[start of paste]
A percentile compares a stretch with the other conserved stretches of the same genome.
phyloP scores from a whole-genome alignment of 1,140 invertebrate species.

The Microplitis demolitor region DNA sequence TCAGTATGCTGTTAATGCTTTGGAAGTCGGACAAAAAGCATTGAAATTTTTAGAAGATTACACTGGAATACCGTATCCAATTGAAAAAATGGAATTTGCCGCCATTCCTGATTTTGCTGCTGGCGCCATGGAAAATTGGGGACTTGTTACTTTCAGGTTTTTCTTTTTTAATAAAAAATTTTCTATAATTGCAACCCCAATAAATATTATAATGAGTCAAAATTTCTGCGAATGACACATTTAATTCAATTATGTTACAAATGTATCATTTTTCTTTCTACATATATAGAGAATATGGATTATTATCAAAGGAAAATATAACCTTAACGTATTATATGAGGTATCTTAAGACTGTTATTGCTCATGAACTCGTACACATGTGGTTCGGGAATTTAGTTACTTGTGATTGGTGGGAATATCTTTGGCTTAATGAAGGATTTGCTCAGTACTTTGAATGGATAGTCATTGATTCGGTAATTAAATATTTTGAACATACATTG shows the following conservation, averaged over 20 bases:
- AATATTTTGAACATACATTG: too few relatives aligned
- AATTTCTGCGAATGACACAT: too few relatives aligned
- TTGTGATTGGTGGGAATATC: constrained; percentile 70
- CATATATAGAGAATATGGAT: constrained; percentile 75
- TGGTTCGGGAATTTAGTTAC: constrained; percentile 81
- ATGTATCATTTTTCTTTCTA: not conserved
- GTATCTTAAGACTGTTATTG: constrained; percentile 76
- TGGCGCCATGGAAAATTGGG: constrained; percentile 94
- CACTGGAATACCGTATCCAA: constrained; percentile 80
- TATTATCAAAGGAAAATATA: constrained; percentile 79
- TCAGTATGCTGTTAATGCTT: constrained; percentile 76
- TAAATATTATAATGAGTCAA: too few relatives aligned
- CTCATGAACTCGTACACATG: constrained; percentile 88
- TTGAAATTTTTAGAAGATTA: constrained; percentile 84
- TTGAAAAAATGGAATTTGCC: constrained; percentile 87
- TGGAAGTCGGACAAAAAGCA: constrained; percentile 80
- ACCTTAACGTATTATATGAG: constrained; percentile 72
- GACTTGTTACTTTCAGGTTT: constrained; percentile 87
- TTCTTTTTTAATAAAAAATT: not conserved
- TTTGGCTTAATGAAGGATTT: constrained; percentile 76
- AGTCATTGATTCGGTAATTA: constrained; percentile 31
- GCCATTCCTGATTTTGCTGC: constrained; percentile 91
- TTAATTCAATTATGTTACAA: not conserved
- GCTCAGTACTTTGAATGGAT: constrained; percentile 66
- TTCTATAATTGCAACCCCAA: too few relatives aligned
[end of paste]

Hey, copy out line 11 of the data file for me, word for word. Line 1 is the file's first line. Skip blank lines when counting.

- TGGCGCCATGGAAAATTGGG: constrained; percentile 94